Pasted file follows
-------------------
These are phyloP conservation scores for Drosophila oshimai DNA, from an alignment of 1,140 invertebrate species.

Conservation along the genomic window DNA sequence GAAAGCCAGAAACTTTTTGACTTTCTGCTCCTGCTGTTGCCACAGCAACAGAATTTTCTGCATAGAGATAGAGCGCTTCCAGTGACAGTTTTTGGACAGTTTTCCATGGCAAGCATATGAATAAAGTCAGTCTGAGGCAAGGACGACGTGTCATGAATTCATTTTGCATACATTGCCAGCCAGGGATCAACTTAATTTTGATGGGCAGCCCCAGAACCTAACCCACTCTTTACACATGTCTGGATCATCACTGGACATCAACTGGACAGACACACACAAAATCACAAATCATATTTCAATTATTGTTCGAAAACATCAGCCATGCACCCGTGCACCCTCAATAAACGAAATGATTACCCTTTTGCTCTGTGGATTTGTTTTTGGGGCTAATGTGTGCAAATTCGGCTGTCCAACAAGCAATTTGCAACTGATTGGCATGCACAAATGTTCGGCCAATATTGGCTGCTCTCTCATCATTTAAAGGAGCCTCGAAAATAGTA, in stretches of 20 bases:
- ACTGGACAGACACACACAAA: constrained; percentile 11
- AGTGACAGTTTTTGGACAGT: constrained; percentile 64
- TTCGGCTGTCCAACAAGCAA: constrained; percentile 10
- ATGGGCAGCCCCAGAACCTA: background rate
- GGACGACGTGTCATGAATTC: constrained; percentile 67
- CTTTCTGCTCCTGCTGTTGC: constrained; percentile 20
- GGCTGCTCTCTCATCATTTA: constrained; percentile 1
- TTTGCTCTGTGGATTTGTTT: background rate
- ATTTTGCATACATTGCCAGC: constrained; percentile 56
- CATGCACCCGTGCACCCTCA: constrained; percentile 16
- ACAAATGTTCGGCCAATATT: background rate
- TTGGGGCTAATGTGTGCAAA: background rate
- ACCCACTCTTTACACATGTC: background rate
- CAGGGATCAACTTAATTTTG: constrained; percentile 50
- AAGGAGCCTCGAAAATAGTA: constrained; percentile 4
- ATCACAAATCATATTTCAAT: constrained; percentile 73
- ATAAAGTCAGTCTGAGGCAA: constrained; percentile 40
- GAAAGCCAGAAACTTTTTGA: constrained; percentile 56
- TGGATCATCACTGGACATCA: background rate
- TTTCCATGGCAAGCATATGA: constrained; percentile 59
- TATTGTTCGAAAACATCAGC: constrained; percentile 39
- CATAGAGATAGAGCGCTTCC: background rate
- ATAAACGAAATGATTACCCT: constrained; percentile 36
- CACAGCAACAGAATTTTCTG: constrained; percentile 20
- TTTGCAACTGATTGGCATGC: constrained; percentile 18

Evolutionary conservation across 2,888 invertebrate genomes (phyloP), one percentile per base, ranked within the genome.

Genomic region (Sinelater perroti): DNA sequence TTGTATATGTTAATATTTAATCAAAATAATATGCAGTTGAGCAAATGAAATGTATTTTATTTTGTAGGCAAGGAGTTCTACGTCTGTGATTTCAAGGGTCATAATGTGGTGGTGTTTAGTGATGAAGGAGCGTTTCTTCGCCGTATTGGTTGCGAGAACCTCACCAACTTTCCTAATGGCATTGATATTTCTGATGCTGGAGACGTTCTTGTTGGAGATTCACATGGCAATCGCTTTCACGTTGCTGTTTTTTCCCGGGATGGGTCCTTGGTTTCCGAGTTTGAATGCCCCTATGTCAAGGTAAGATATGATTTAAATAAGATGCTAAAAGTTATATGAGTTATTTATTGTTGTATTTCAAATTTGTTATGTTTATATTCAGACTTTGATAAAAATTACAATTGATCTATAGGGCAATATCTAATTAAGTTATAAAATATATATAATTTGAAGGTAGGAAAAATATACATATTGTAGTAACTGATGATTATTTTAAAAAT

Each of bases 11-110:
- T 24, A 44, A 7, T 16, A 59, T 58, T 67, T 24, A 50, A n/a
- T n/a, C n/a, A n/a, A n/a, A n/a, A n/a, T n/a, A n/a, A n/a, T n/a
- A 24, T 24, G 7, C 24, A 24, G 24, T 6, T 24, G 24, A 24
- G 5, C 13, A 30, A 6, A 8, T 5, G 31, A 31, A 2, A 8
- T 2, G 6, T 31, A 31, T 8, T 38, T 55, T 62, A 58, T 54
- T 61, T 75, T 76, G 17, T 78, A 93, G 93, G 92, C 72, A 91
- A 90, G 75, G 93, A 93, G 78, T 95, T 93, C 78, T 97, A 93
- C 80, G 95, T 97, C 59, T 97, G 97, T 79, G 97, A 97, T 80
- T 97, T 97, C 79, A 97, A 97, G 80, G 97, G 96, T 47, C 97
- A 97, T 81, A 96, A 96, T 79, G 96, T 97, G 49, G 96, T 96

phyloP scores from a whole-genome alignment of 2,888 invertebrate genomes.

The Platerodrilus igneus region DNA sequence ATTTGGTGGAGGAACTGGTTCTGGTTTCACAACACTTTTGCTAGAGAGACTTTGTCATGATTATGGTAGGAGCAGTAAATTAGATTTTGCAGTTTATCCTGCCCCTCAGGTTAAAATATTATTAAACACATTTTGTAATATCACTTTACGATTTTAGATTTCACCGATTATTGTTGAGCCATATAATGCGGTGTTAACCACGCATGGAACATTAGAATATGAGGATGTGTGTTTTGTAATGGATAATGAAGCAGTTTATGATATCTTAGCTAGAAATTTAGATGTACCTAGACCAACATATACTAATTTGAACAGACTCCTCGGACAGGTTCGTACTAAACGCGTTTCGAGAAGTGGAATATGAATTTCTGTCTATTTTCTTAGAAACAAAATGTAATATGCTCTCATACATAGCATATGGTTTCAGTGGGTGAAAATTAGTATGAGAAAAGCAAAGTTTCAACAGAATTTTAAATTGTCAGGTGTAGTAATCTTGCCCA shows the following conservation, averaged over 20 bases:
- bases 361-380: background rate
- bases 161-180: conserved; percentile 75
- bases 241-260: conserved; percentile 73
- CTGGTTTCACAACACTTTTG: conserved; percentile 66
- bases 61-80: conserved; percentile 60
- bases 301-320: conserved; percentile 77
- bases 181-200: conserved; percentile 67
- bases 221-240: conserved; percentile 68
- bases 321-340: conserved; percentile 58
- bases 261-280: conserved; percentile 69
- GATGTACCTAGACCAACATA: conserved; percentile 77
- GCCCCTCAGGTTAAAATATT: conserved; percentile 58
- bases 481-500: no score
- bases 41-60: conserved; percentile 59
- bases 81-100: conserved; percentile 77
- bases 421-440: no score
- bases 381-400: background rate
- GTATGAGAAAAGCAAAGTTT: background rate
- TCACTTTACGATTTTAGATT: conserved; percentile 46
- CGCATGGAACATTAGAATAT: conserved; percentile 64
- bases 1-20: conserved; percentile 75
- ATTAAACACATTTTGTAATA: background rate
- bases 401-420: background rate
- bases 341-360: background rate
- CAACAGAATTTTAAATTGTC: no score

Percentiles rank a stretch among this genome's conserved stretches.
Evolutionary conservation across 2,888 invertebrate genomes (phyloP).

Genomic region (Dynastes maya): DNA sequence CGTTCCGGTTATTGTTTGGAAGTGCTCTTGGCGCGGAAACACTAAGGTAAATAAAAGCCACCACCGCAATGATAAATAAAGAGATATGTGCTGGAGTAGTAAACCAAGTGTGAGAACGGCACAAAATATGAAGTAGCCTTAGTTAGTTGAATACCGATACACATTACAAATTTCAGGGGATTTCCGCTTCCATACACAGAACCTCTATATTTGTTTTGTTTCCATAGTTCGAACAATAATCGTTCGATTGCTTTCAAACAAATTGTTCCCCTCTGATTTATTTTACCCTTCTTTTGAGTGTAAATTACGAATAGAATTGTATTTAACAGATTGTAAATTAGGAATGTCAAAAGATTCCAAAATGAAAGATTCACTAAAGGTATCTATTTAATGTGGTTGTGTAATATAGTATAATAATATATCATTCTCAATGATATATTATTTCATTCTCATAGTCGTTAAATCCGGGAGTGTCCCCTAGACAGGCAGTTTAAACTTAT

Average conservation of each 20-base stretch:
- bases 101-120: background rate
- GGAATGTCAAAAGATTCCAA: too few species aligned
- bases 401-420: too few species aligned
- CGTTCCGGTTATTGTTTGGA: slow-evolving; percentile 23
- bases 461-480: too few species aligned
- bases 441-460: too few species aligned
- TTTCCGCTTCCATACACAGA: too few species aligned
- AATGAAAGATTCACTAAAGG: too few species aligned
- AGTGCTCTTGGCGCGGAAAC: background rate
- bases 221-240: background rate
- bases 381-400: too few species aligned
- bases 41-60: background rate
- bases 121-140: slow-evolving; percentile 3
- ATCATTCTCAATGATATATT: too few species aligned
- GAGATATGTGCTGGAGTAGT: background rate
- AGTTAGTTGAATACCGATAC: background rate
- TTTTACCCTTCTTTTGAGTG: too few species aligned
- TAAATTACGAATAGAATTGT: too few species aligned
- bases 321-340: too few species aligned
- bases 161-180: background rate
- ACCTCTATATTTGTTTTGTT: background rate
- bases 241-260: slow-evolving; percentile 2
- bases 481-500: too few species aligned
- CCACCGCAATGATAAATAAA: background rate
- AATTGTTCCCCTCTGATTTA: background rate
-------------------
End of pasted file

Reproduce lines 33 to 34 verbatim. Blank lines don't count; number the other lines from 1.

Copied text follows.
- A 24, T 24, G 7, C 24, A 24, G 24, T 6, T 24, G 24, A 24
- G 5, C 13, A 30, A 6, A 8, T 5, G 31, A 31, A 2, A 8